Economic growth and the rise of consumer borrowing have resulted in booming suburbs on the periphery of the city.
My doctoral research consists of investigating the lifestyles of Istanbul’s suburbanites as urban transformation has coincided with the rise of indebtedness and social polarization. They live in suburbs like Kemerburgaz-Göktürk, which has gated communities of manor-style houses as well as luxury condos; and Ataşehir and Bahçeşehir, where many families live in high-rise condo buildings.
One of my interviewees, a high-ranking construction manager, told me: “It is all about a show of power relations. People are in debt, but what they show to other people is a fake prosperity. Social media nowadays in Istanbul is working as a mask to hide the indebtedness of the new middle classes.”
That is an incredible statement, explaining the current metamorphosis of life in Istanbul much better than any academic work could. Personally, I had never thought in this way, and it prompted new questions for me about the transformation of Istanbul’s periphery.
As part of my research, I am investigating two groups of people in the new middle classes of Istanbul. The first group consists of people able to network with the elites of the country. They can play the game of property speculation because they have either a high managerial position or some inherited wealth.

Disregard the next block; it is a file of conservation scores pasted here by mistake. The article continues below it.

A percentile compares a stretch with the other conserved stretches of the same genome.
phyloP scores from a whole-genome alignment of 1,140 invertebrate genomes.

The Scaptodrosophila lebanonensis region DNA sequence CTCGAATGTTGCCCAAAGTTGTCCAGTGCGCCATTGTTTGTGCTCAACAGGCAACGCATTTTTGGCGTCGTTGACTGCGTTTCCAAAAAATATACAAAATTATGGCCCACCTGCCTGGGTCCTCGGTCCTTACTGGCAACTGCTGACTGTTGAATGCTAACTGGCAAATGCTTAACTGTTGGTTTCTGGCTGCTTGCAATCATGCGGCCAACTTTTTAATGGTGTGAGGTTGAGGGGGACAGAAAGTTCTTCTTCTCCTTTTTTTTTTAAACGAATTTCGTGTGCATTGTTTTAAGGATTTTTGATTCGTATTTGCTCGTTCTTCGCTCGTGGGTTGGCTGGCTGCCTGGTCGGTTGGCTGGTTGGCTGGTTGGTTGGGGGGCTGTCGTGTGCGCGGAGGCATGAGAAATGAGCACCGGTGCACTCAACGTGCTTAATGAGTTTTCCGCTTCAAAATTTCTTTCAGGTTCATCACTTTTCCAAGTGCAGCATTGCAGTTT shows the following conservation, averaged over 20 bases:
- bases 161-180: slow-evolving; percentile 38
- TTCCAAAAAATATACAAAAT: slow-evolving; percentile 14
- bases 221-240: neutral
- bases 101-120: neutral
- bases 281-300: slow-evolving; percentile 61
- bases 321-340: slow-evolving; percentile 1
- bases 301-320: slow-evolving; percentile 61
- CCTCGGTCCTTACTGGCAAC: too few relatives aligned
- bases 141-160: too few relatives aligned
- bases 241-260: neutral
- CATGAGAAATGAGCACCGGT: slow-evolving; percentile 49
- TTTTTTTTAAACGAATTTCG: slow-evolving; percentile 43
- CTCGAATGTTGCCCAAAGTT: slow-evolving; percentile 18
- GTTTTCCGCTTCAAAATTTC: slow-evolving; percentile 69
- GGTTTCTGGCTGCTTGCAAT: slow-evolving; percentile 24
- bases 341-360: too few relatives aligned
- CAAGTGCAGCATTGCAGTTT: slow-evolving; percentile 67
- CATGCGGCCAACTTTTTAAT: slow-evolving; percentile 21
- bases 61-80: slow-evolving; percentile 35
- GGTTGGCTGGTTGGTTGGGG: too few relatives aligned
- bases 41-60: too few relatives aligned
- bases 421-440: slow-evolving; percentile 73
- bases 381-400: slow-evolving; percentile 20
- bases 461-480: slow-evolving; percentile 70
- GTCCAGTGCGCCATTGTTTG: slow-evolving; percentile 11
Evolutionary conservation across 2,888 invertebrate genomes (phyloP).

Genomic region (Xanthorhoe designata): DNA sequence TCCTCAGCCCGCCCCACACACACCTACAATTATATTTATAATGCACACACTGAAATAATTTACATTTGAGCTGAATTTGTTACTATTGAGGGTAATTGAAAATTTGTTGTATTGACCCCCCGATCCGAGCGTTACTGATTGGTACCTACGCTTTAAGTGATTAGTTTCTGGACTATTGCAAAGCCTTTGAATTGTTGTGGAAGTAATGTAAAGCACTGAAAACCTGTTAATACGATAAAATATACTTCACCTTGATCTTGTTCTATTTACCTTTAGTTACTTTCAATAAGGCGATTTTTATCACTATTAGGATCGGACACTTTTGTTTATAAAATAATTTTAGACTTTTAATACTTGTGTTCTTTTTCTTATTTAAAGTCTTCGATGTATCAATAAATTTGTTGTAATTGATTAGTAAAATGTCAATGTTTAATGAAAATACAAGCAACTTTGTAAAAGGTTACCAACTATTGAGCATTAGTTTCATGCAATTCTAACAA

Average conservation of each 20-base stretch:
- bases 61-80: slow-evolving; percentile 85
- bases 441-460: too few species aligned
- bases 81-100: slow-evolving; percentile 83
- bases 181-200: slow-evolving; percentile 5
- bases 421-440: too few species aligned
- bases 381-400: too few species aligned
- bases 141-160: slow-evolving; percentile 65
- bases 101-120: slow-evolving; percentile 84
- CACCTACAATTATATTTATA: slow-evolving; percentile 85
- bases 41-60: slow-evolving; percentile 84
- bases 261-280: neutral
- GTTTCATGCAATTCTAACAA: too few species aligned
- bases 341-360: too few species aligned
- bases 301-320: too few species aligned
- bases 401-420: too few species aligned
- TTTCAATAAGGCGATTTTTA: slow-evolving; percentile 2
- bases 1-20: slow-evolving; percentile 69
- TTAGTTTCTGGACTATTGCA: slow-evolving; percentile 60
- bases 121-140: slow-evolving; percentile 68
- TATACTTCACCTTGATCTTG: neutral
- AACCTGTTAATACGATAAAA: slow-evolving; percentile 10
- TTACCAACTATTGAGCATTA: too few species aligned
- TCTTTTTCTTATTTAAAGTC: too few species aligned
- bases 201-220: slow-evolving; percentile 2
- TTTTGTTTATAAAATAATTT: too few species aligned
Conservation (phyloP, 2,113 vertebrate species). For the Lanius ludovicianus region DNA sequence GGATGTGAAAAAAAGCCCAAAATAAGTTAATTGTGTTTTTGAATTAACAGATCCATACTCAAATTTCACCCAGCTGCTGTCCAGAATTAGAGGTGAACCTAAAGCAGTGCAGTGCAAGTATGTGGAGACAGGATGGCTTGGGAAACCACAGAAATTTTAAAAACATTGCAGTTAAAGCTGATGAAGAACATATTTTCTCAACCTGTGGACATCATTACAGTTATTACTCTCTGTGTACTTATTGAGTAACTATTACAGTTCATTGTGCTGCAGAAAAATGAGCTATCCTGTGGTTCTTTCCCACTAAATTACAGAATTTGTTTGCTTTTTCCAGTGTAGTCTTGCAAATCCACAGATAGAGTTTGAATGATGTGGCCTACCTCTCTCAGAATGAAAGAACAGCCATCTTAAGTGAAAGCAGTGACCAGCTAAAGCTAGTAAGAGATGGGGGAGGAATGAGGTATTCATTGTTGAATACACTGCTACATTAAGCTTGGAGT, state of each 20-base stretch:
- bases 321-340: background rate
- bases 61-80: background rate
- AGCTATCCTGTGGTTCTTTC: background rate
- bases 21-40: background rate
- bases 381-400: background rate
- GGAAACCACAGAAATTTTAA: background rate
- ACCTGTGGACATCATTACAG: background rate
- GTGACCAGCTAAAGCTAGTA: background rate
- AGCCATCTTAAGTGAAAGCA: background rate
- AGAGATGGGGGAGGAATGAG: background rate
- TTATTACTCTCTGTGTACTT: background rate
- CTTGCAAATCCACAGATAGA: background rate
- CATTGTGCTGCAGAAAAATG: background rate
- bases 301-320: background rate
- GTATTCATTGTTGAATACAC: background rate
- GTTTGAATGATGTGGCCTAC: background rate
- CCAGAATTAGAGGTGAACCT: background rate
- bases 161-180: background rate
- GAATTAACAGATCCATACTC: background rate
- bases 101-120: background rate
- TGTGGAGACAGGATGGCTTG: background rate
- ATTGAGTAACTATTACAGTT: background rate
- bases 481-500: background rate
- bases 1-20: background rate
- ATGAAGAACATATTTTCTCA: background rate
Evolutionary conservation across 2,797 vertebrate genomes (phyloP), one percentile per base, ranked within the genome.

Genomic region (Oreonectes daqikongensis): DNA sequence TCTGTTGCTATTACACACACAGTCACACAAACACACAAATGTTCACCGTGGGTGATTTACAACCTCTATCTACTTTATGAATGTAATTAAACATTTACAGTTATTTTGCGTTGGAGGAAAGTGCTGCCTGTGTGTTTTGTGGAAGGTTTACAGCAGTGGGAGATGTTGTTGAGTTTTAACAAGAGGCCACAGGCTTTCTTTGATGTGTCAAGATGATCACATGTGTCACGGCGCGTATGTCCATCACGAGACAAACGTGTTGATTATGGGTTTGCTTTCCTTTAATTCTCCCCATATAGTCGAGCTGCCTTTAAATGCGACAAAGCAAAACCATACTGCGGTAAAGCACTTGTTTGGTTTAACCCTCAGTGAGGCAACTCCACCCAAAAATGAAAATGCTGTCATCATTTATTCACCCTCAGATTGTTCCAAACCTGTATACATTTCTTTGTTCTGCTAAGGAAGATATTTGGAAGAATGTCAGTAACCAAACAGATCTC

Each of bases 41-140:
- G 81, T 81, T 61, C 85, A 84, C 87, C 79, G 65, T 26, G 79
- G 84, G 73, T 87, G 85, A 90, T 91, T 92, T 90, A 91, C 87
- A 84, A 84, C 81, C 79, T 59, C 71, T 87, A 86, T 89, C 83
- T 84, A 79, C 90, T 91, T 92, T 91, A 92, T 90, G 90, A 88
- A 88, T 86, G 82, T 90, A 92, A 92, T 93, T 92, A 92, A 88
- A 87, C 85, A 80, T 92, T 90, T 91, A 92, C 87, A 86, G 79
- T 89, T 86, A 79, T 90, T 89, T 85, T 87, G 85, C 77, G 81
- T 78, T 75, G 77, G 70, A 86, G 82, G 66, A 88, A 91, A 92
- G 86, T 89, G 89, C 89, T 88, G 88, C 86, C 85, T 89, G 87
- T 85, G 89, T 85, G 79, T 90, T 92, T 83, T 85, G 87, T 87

They usually own one house to live in and aspire to buy more and sell them at a profit, since real-estate prices in Istanbul have been increasing by about 20 percent a year (thanks to the rapid commodification of housing and the attraction of capital from the Persian Gulf).
The second group of people are those who are well-educated and work in the corporate sector, usually young professionals or couples hoping to buy a house as soon as possible.
Both of the groups rely on credit in the form of mortgages. The first group is using credit to increase its investment capacity, whereas the latter is using it to buy a dwelling. But the people in the second group may turn to investment once they’ve established a level of financial security.
However, the major effect of indebtedness may be on everyday life.
The manager I interviewed, who is planning to move to a suburb soon himself, said: “Usually people in those new suburban projects buy houses by mortgage credit. They basically work in the financial or marketing industries, and they could be identified as the new middle classes of Istanbul. Their life consists of paying their mortgage debts; that is why they usually stay at home nights and during the weekend. If they need to go out, they simply go to the closest shopping mall or they come together at friends’ houses.”
The new suburbanites are anxious for the maintenance of political stability, because an economic crisis could cause them to lose their jobs and not be able to pay off their debts. Because a home in a suburb requires a car or sometimes two, they will likely need credit for that purchase, as well.
New suburban life in Istanbul means being indebted, and this situation leads to the creation of new debts, in accordance with lifestyle expectations. Other interviews I’ve conducted bolster this conclusion. In the near future, the lifestyle of Istanbul’s suburban residents will become a major factor in Turkish society, because the commodification of housing is driving the social and economic forms of everyday life.